-Shadow of the Xel'Naga

-Speed of Darkness

-Ghost/Nova

Warcraft:

-Day of the Dragon

-Lord of the Clans

-The Last Guardian

-Sunwell Trilogy

--Dragon Hunt

--Shadows of Ice

--Ghost Lands

Really? That's interesting. I read somewhere that if all the content for the new StarCraft game (Wings of Liberty) were to be written in book format, it would take like 3-9 books.

Recently purchased the Wrinkle in Time series. I recall some class of mine going through the 1st book; I think 6th grade. Read a portion of the second sometime within middle school; do not remember how much nor exactly when.

Oh, yes, I completely forgot about those. I read them in...5th grade I believe. Don't remember much about them except liking them. :laugh: (and something about extra dimensions; it was science fiction)

Come to think of it, I believe there was another book that was sort of in the series, except the characters went back in time to the time of Noah and the Ark.

 

I've heard a lot of recommendations for Name of the Wind and Wise Man's Fear, so maybe I'll read those next.

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Have just read through the list and can recommend some of them and also have some hints where I can go next for something to read.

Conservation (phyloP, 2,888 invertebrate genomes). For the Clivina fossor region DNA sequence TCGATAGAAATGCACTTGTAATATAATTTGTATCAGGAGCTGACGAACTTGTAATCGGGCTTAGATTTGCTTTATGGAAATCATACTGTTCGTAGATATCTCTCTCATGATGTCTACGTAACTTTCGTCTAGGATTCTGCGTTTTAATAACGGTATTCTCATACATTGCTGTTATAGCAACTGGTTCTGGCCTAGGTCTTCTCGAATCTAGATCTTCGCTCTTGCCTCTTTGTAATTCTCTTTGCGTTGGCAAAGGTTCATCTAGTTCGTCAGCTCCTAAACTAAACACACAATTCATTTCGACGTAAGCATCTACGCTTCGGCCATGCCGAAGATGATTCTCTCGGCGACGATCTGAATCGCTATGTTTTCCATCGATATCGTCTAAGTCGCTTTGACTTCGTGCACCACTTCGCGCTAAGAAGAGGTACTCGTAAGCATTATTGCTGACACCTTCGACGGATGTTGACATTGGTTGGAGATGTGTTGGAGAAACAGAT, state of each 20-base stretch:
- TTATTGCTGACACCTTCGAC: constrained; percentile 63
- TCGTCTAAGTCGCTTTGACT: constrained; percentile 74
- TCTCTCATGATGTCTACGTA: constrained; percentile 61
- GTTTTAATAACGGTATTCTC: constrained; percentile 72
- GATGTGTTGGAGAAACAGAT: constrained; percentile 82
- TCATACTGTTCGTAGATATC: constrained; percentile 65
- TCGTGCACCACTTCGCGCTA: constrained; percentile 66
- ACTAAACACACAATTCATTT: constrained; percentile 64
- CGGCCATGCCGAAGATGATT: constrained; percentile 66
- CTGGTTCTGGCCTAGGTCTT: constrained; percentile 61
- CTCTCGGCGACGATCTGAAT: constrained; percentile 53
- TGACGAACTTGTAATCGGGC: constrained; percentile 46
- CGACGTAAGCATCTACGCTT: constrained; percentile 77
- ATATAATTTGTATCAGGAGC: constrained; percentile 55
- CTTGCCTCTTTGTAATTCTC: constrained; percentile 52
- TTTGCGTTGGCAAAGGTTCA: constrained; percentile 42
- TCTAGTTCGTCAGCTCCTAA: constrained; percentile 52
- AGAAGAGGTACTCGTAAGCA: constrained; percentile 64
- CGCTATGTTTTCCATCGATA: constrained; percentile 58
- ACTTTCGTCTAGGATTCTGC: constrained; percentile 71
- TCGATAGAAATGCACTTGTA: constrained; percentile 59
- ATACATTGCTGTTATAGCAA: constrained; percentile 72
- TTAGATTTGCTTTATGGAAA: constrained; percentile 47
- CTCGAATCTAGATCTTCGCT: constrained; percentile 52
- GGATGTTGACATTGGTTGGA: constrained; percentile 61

My favourites are Feist, Eddings, Robert Jordan. RA Salvator to name a few (although I did quite like the early Sword of Truth books)

 

A few I'd like to add are:

 

The Gap Series by Stephen Donaldson (more SciFi and a bit nasty in places but different).

Baker's Boy Trilogy by JV Jones (fairly easy read)

Wit'ch Wars by James Clement

Tairen Soul Series by CL Wilson (mixture of Fantasy and romance. Got strangely hooked)

Star of the Guardians by Margaret Weis (Fairly light heated Sci-Fi with Star wars themes).

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I highly recommend the Mistborn Trilogy (which I am currently rereading.) It is extremely well thought out and quick paced. Most the characters are pretty awesome though some of them do not really get developed until the second book. Finally, the magic system is really creative and different without it feeling like Brandon was trying to create something different just to be different.

 

Elantris was good too, but it takes a while to get in to.

 

The Dexter series by Jeff Lindsay is really good, though it is neither epic nor fantasy. Makes for a quick read in between other books though.

 

I would also recommend the early Drizzt novels by Salvatore. The later ones got a little repetitive.

 

If you have read LotR and not the Silmarillon(spelling?) I would say pick that up. It is a bit of a challenge to read some parts of it, but it is def worth it.

 

Has anyone heard of Ian Irvine (or may Irving?) Anyways, he wrote and interesting series, I think it was called A View From the Mirror. It was pretty good, though I don't think that it ever got big. The first book was called A Shadow on the Glass.

 

I enjoyed the most of the Dragonlance Novels that Weis and Hickman wrote. Though from what I have seen, a lot of people dislike them.